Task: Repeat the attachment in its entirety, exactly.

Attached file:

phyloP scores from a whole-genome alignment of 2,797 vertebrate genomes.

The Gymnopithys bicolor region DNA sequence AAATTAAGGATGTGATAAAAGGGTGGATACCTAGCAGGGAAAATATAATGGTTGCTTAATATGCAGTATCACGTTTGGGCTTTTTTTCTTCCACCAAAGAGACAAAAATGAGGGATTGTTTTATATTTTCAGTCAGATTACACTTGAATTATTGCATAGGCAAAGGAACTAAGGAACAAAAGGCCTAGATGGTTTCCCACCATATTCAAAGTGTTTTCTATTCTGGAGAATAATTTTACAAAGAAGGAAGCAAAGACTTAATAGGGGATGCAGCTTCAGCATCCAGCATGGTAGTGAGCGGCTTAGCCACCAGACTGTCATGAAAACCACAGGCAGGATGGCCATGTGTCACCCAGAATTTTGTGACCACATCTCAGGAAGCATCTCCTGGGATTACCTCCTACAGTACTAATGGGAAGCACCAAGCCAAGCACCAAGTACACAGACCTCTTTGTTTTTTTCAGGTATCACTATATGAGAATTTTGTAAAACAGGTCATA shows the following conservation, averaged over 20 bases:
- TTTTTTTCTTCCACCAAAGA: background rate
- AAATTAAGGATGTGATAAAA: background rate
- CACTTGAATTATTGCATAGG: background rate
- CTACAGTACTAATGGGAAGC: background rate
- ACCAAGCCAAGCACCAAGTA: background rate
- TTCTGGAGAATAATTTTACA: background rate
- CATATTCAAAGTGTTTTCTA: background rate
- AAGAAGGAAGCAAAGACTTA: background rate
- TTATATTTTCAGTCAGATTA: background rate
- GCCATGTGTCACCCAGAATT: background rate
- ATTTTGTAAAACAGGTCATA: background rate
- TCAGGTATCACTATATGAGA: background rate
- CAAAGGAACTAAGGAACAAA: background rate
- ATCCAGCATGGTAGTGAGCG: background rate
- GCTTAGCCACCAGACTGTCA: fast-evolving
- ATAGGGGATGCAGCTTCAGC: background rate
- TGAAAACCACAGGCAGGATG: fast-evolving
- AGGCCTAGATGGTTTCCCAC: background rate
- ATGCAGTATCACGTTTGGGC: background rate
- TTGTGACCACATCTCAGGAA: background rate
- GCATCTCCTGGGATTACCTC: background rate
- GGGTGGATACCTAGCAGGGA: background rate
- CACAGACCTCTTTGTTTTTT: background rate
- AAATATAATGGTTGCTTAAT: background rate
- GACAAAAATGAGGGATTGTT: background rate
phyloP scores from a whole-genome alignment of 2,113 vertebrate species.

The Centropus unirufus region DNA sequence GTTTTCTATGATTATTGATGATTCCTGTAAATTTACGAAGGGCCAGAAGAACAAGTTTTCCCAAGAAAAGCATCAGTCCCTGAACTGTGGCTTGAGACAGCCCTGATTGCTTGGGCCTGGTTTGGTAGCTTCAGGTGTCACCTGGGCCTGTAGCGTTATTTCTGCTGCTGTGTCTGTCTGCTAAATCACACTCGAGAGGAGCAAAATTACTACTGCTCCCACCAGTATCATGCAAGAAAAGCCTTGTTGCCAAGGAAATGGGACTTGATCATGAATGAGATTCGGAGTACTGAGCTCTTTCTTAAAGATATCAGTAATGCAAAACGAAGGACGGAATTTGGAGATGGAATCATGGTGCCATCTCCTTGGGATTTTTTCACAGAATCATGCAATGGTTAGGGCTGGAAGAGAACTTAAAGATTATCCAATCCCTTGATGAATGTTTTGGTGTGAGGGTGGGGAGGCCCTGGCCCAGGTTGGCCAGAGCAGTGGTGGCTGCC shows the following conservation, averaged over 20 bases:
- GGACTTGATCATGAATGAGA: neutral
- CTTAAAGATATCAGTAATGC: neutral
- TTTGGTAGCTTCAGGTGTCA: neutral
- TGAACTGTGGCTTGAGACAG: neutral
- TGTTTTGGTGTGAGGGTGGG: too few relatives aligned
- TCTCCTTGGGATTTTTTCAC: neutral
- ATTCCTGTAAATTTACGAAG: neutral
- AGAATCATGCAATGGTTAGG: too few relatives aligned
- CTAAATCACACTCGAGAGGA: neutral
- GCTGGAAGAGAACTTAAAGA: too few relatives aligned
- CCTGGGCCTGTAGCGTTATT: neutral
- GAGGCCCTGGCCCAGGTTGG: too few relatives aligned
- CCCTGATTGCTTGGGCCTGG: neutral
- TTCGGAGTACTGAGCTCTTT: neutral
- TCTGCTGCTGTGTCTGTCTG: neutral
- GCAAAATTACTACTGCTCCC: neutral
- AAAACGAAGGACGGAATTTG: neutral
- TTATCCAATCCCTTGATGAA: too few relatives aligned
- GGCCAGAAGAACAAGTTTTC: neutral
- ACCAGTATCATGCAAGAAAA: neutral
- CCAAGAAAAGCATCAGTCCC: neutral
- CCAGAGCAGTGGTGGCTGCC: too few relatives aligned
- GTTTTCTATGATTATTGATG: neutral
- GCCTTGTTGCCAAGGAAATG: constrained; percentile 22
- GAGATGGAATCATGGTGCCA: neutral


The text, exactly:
phyloP scores from a whole-genome alignment of 2,797 vertebrate genomes.

The Gymnopithys bicolor region DNA sequence AAATTAAGGATGTGATAAAAGGGTGGATACCTAGCAGGGAAAATATAATGGTTGCTTAATATGCAGTATCACGTTTGGGCTTTTTTTCTTCCACCAAAGAGACAAAAATGAGGGATTGTTTTATATTTTCAGTCAGATTACACTTGAATTATTGCATAGGCAAAGGAACTAAGGAACAAAAGGCCTAGATGGTTTCCCACCATATTCAAAGTGTTTTCTATTCTGGAGAATAATTTTACAAAGAAGGAAGCAAAGACTTAATAGGGGATGCAGCTTCAGCATCCAGCATGGTAGTGAGCGGCTTAGCCACCAGACTGTCATGAAAACCACAGGCAGGATGGCCATGTGTCACCCAGAATTTTGTGACCACATCTCAGGAAGCATCTCCTGGGATTACCTCCTACAGTACTAATGGGAAGCACCAAGCCAAGCACCAAGTACACAGACCTCTTTGTTTTTTTCAGGTATCACTATATGAGAATTTTGTAAAACAGGTCATA shows the following conservation, averaged over 20 bases:
- TTTTTTTCTTCCACCAAAGA: background rate
- AAATTAAGGATGTGATAAAA: background rate
- CACTTGAATTATTGCATAGG: background rate
- CTACAGTACTAATGGGAAGC: background rate
- ACCAAGCCAAGCACCAAGTA: background rate
- TTCTGGAGAATAATTTTACA: background rate
- CATATTCAAAGTGTTTTCTA: background rate
- AAGAAGGAAGCAAAGACTTA: background rate
- TTATATTTTCAGTCAGATTA: background rate
- GCCATGTGTCACCCAGAATT: background rate
- ATTTTGTAAAACAGGTCATA: background rate
- TCAGGTATCACTATATGAGA: background rate
- CAAAGGAACTAAGGAACAAA: background rate
- ATCCAGCATGGTAGTGAGCG: background rate
- GCTTAGCCACCAGACTGTCA: fast-evolving
- ATAGGGGATGCAGCTTCAGC: background rate
- TGAAAACCACAGGCAGGATG: fast-evolving
- AGGCCTAGATGGTTTCCCAC: background rate
- ATGCAGTATCACGTTTGGGC: background rate
- TTGTGACCACATCTCAGGAA: background rate
- GCATCTCCTGGGATTACCTC: background rate
- GGGTGGATACCTAGCAGGGA: background rate
- CACAGACCTCTTTGTTTTTT: background rate
- AAATATAATGGTTGCTTAAT: background rate
- GACAAAAATGAGGGATTGTT: background rate
phyloP scores from a whole-genome alignment of 2,113 vertebrate species.

The Centropus unirufus region DNA sequence GTTTTCTATGATTATTGATGATTCCTGTAAATTTACGAAGGGCCAGAAGAACAAGTTTTCCCAAGAAAAGCATCAGTCCCTGAACTGTGGCTTGAGACAGCCCTGATTGCTTGGGCCTGGTTTGGTAGCTTCAGGTGTCACCTGGGCCTGTAGCGTTATTTCTGCTGCTGTGTCTGTCTGCTAAATCACACTCGAGAGGAGCAAAATTACTACTGCTCCCACCAGTATCATGCAAGAAAAGCCTTGTTGCCAAGGAAATGGGACTTGATCATGAATGAGATTCGGAGTACTGAGCTCTTTCTTAAAGATATCAGTAATGCAAAACGAAGGACGGAATTTGGAGATGGAATCATGGTGCCATCTCCTTGGGATTTTTTCACAGAATCATGCAATGGTTAGGGCTGGAAGAGAACTTAAAGATTATCCAATCCCTTGATGAATGTTTTGGTGTGAGGGTGGGGAGGCCCTGGCCCAGGTTGGCCAGAGCAGTGGTGGCTGCC shows the following conservation, averaged over 20 bases:
- GGACTTGATCATGAATGAGA: neutral
- CTTAAAGATATCAGTAATGC: neutral
- TTTGGTAGCTTCAGGTGTCA: neutral
- TGAACTGTGGCTTGAGACAG: neutral
- TGTTTTGGTGTGAGGGTGGG: too few relatives aligned
- TCTCCTTGGGATTTTTTCAC: neutral
- ATTCCTGTAAATTTACGAAG: neutral
- AGAATCATGCAATGGTTAGG: too few relatives aligned
- CTAAATCACACTCGAGAGGA: neutral
- GCTGGAAGAGAACTTAAAGA: too few relatives aligned
- CCTGGGCCTGTAGCGTTATT: neutral
- GAGGCCCTGGCCCAGGTTGG: too few relatives aligned
- CCCTGATTGCTTGGGCCTGG: neutral
- TTCGGAGTACTGAGCTCTTT: neutral
- TCTGCTGCTGTGTCTGTCTG: neutral
- GCAAAATTACTACTGCTCCC: neutral
- AAAACGAAGGACGGAATTTG: neutral
- TTATCCAATCCCTTGATGAA: too few relatives aligned
- GGCCAGAAGAACAAGTTTTC: neutral
- ACCAGTATCATGCAAGAAAA: neutral
- CCAAGAAAAGCATCAGTCCC: neutral
- CCAGAGCAGTGGTGGCTGCC: too few relatives aligned
- GTTTTCTATGATTATTGATG: neutral
- GCCTTGTTGCCAAGGAAATG: constrained; percentile 22
- GAGATGGAATCATGGTGCCA: neutral